Channel Islands National Park Day 1
We went on a sibling backpacking trip in Channel Islands National Park this past December. Chris’s sister Becky and Anna’s brother Joe joined us for the adventure. We were very excited to spend some quality time with them, and to explore a new place at the same time. We planned two days of hiking, a day of kayaking, and a half day of snorkeling before heading back to mainland California. We could never have guessed what surprises the park held for us!
We woke early, piled gear into Joe’s car, and headed about an hour north of Los Angeles to Ventura, CA. We arrived at the harbor on time, checked in, and put our packs below deck. It was a sunny, gorgeous winter day. The only odd thing that morning was a terse email from Island Packers ferry service stating “We are running the trip to Prisoners Harbor today. The crossing to the island will be rough.” That couldn’t have been farther from the calm, sunny weather we were enjoying on the shore.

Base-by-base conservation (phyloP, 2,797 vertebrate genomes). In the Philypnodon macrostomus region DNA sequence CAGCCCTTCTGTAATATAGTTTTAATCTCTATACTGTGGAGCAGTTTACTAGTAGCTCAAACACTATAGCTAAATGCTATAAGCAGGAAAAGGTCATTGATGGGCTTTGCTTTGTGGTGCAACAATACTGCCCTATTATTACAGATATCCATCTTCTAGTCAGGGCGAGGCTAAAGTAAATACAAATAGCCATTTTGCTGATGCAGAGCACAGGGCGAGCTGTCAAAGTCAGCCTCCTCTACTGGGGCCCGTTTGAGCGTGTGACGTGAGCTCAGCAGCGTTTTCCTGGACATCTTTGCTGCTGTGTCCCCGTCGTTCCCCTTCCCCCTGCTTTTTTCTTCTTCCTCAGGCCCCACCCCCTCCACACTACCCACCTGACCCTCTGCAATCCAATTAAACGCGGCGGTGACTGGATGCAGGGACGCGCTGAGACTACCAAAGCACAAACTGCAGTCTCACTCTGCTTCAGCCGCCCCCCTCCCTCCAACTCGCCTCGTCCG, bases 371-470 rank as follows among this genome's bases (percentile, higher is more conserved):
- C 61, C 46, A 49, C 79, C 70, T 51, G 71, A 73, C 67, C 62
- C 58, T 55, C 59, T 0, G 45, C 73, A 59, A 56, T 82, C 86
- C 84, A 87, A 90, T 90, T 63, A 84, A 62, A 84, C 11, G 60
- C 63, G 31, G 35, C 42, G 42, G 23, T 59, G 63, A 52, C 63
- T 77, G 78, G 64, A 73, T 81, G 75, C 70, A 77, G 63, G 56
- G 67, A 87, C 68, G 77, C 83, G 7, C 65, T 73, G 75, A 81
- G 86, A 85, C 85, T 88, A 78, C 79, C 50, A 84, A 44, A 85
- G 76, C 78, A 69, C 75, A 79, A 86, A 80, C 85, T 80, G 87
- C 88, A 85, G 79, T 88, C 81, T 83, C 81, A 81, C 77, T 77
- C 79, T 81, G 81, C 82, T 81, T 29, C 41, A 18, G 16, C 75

Minutes into the ferry crossing, the captain got on the loudspeaker, slowed the engines and started taking about a Stellar sea lion he’d just spotted. He explained that it was rare to see a Stellar sea lion in Southern California waters because they mostly live near Alaska. It was huge, much bigger than the California sea lions we’d seen before. The captain also explained that the large semi-circular scar near the sea lion’s tail was likely from a shark bite. The sea lion made a deep call and even stuck out its tongue at us as the boat drifted by.
Farther from shore, the wind picked up and the waves grew taller. The ferry started to rock and roll. As we rode wave after wave high into the air, then fell into an empty void below, it felt like we were on a roller coaster. Salty spray drenched the boat as the fierce wind chilled us. Dolphins seemed to like the waves and the ferry. For a few minutes, several swam playfully alongside us, even jumping occasionally. They were so beautiful and graceful.